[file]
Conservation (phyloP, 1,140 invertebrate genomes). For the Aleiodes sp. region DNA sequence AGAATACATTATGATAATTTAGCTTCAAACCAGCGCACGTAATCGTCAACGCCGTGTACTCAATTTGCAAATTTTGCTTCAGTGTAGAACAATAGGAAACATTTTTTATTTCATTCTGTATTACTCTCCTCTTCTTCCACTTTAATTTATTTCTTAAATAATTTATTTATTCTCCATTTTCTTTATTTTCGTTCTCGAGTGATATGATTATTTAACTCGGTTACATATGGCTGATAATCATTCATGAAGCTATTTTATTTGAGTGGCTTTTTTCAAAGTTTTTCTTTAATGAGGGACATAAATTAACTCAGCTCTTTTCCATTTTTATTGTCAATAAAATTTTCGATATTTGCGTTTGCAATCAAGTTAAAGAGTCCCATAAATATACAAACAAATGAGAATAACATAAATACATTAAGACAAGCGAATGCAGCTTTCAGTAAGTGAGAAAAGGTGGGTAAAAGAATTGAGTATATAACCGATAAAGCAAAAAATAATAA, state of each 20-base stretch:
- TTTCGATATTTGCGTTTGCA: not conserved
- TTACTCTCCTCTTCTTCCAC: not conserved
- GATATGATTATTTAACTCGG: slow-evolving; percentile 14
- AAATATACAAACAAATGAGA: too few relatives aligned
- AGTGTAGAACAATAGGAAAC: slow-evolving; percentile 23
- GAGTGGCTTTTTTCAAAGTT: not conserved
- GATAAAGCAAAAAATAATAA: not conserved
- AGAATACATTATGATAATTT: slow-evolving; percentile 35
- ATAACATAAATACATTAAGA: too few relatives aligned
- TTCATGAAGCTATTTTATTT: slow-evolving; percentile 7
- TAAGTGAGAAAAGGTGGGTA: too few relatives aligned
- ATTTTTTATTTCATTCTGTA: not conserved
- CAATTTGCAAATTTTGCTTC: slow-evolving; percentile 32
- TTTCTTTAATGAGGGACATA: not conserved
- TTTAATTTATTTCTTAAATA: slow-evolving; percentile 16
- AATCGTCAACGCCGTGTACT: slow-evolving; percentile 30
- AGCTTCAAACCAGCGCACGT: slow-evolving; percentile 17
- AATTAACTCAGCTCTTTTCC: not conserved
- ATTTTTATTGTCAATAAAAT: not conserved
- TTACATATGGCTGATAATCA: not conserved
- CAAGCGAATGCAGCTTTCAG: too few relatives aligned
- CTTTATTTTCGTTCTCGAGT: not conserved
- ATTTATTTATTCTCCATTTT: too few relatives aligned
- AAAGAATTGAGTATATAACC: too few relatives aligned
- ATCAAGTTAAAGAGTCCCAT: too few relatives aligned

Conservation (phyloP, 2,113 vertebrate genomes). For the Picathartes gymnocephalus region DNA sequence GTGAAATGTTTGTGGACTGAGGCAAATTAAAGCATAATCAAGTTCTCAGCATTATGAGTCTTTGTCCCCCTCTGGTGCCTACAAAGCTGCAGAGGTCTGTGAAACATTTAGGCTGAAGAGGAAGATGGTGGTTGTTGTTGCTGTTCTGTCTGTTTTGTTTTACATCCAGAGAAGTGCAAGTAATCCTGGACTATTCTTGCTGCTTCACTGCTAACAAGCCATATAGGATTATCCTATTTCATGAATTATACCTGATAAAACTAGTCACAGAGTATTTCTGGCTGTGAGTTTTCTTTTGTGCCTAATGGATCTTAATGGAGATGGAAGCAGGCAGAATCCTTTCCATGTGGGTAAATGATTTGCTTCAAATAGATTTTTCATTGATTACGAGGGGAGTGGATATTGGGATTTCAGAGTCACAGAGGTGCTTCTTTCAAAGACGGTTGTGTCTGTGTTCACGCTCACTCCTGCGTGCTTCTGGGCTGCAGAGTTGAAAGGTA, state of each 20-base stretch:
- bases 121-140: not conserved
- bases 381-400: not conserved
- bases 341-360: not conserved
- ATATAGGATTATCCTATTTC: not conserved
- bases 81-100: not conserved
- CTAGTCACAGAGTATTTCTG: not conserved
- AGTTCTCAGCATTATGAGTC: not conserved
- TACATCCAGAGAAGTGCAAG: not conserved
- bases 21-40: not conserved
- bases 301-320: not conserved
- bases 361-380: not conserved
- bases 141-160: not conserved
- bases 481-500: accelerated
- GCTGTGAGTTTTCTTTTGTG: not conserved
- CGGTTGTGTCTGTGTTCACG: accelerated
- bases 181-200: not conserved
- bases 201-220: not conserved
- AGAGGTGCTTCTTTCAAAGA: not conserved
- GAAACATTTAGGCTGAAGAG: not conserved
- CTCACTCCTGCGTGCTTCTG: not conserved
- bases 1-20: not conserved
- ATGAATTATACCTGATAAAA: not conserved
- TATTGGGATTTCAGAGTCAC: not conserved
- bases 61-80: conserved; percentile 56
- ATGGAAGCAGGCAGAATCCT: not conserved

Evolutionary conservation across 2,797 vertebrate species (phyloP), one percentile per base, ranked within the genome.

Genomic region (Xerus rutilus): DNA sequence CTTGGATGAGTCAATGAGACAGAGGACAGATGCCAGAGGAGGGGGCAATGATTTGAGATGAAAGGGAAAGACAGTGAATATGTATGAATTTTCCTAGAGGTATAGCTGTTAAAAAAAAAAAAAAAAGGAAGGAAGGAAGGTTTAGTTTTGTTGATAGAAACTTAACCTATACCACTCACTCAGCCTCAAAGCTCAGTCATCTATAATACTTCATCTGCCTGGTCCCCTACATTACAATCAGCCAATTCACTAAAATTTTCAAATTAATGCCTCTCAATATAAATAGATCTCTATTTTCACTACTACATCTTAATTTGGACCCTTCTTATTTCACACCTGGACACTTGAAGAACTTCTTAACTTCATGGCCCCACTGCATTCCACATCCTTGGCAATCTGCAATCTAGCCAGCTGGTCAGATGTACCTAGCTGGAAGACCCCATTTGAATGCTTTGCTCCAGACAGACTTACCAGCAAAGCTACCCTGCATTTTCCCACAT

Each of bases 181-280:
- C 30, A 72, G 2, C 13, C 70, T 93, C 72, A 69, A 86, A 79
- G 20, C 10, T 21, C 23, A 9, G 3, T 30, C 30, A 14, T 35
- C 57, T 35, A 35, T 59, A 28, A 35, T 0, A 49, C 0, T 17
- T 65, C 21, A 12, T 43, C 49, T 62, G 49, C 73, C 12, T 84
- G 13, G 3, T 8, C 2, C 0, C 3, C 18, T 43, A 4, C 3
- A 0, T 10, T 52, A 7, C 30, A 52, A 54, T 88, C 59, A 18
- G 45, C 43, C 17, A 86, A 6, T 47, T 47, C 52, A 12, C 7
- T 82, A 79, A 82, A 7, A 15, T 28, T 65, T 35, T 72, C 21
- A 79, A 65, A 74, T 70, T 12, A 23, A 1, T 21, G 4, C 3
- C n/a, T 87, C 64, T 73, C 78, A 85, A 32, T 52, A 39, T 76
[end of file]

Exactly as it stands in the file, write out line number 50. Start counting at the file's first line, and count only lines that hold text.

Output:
- TATTGGGATTTCAGAGTCAC: not conserved